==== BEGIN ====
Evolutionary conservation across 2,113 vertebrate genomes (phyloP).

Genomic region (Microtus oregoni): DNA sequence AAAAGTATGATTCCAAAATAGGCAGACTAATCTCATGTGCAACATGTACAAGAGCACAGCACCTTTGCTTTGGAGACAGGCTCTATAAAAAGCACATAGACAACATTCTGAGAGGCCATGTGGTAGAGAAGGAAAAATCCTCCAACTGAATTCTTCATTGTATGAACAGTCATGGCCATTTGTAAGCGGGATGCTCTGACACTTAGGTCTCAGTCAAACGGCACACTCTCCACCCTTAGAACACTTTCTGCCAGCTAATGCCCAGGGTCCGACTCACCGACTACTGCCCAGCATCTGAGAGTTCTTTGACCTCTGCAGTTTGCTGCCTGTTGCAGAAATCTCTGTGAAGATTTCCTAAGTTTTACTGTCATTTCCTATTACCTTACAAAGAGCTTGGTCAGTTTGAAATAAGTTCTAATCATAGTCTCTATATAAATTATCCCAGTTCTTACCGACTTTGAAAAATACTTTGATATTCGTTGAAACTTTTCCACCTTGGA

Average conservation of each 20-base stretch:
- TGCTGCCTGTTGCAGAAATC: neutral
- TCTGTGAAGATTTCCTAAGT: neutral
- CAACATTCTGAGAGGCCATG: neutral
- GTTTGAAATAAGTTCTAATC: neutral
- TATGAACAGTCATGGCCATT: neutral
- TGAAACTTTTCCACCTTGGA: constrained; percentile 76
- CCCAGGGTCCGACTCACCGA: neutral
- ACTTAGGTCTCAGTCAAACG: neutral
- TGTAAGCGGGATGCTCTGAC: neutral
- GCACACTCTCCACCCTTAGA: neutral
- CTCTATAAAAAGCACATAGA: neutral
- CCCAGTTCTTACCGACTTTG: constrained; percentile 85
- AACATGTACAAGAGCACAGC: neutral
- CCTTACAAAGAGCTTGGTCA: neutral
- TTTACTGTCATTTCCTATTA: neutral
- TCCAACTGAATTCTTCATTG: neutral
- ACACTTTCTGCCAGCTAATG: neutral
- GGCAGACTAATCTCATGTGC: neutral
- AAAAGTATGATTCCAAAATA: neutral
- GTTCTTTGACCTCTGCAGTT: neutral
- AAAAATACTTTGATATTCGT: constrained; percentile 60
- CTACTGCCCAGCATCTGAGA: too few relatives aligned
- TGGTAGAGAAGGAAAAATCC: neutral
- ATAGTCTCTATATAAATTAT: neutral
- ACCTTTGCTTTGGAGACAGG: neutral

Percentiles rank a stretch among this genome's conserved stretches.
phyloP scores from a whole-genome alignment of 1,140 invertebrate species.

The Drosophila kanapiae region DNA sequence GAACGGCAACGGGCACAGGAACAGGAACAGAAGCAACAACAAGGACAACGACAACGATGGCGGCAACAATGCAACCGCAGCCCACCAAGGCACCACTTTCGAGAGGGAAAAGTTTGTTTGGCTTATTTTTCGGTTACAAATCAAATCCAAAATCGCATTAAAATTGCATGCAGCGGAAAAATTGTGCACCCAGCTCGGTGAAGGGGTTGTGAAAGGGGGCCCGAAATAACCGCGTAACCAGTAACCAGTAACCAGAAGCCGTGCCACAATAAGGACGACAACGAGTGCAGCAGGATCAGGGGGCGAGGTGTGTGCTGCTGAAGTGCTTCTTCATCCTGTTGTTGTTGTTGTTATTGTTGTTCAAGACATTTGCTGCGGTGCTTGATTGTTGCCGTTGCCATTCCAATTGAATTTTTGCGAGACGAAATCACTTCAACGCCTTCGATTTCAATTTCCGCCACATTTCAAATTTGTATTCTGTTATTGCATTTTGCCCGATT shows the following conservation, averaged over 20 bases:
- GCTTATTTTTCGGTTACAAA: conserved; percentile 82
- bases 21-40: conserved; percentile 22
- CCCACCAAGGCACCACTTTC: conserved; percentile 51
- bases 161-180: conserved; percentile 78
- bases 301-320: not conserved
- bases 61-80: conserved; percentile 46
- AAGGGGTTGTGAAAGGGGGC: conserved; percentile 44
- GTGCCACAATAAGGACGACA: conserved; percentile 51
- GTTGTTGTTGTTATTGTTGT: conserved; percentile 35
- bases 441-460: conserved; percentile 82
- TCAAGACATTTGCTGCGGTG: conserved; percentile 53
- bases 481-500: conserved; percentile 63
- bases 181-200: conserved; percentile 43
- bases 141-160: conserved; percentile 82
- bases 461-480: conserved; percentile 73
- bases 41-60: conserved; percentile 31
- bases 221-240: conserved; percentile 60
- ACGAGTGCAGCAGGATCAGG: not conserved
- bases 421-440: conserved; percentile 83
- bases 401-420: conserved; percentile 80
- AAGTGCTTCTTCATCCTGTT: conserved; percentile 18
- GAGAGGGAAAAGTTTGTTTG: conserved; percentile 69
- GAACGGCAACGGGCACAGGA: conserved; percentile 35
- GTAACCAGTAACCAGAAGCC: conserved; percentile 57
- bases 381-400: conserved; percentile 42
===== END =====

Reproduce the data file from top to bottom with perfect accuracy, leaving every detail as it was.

Evolutionary conservation across 2,113 vertebrate genomes (phyloP).

Genomic region (Microtus oregoni): DNA sequence AAAAGTATGATTCCAAAATAGGCAGACTAATCTCATGTGCAACATGTACAAGAGCACAGCACCTTTGCTTTGGAGACAGGCTCTATAAAAAGCACATAGACAACATTCTGAGAGGCCATGTGGTAGAGAAGGAAAAATCCTCCAACTGAATTCTTCATTGTATGAACAGTCATGGCCATTTGTAAGCGGGATGCTCTGACACTTAGGTCTCAGTCAAACGGCACACTCTCCACCCTTAGAACACTTTCTGCCAGCTAATGCCCAGGGTCCGACTCACCGACTACTGCCCAGCATCTGAGAGTTCTTTGACCTCTGCAGTTTGCTGCCTGTTGCAGAAATCTCTGTGAAGATTTCCTAAGTTTTACTGTCATTTCCTATTACCTTACAAAGAGCTTGGTCAGTTTGAAATAAGTTCTAATCATAGTCTCTATATAAATTATCCCAGTTCTTACCGACTTTGAAAAATACTTTGATATTCGTTGAAACTTTTCCACCTTGGA

Average conservation of each 20-base stretch:
- TGCTGCCTGTTGCAGAAATC: neutral
- TCTGTGAAGATTTCCTAAGT: neutral
- CAACATTCTGAGAGGCCATG: neutral
- GTTTGAAATAAGTTCTAATC: neutral
- TATGAACAGTCATGGCCATT: neutral
- TGAAACTTTTCCACCTTGGA: constrained; percentile 76
- CCCAGGGTCCGACTCACCGA: neutral
- ACTTAGGTCTCAGTCAAACG: neutral
- TGTAAGCGGGATGCTCTGAC: neutral
- GCACACTCTCCACCCTTAGA: neutral
- CTCTATAAAAAGCACATAGA: neutral
- CCCAGTTCTTACCGACTTTG: constrained; percentile 85
- AACATGTACAAGAGCACAGC: neutral
- CCTTACAAAGAGCTTGGTCA: neutral
- TTTACTGTCATTTCCTATTA: neutral
- TCCAACTGAATTCTTCATTG: neutral
- ACACTTTCTGCCAGCTAATG: neutral
- GGCAGACTAATCTCATGTGC: neutral
- AAAAGTATGATTCCAAAATA: neutral
- GTTCTTTGACCTCTGCAGTT: neutral
- AAAAATACTTTGATATTCGT: constrained; percentile 60
- CTACTGCCCAGCATCTGAGA: too few relatives aligned
- TGGTAGAGAAGGAAAAATCC: neutral
- ATAGTCTCTATATAAATTAT: neutral
- ACCTTTGCTTTGGAGACAGG: neutral

Percentiles rank a stretch among this genome's conserved stretches.
phyloP scores from a whole-genome alignment of 1,140 invertebrate species.

The Drosophila kanapiae region DNA sequence GAACGGCAACGGGCACAGGAACAGGAACAGAAGCAACAACAAGGACAACGACAACGATGGCGGCAACAATGCAACCGCAGCCCACCAAGGCACCACTTTCGAGAGGGAAAAGTTTGTTTGGCTTATTTTTCGGTTACAAATCAAATCCAAAATCGCATTAAAATTGCATGCAGCGGAAAAATTGTGCACCCAGCTCGGTGAAGGGGTTGTGAAAGGGGGCCCGAAATAACCGCGTAACCAGTAACCAGTAACCAGAAGCCGTGCCACAATAAGGACGACAACGAGTGCAGCAGGATCAGGGGGCGAGGTGTGTGCTGCTGAAGTGCTTCTTCATCCTGTTGTTGTTGTTGTTATTGTTGTTCAAGACATTTGCTGCGGTGCTTGATTGTTGCCGTTGCCATTCCAATTGAATTTTTGCGAGACGAAATCACTTCAACGCCTTCGATTTCAATTTCCGCCACATTTCAAATTTGTATTCTGTTATTGCATTTTGCCCGATT shows the following conservation, averaged over 20 bases:
- GCTTATTTTTCGGTTACAAA: conserved; percentile 82
- bases 21-40: conserved; percentile 22
- CCCACCAAGGCACCACTTTC: conserved; percentile 51
- bases 161-180: conserved; percentile 78
- bases 301-320: not conserved
- bases 61-80: conserved; percentile 46
- AAGGGGTTGTGAAAGGGGGC: conserved; percentile 44
- GTGCCACAATAAGGACGACA: conserved; percentile 51
- GTTGTTGTTGTTATTGTTGT: conserved; percentile 35
- bases 441-460: conserved; percentile 82
- TCAAGACATTTGCTGCGGTG: conserved; percentile 53
- bases 481-500: conserved; percentile 63
- bases 181-200: conserved; percentile 43
- bases 141-160: conserved; percentile 82
- bases 461-480: conserved; percentile 73
- bases 41-60: conserved; percentile 31
- bases 221-240: conserved; percentile 60
- ACGAGTGCAGCAGGATCAGG: not conserved
- bases 421-440: conserved; percentile 83
- bases 401-420: conserved; percentile 80
- AAGTGCTTCTTCATCCTGTT: conserved; percentile 18
- GAGAGGGAAAAGTTTGTTTG: conserved; percentile 69
- GAACGGCAACGGGCACAGGA: conserved; percentile 35
- GTAACCAGTAACCAGAAGCC: conserved; percentile 57
- bases 381-400: conserved; percentile 42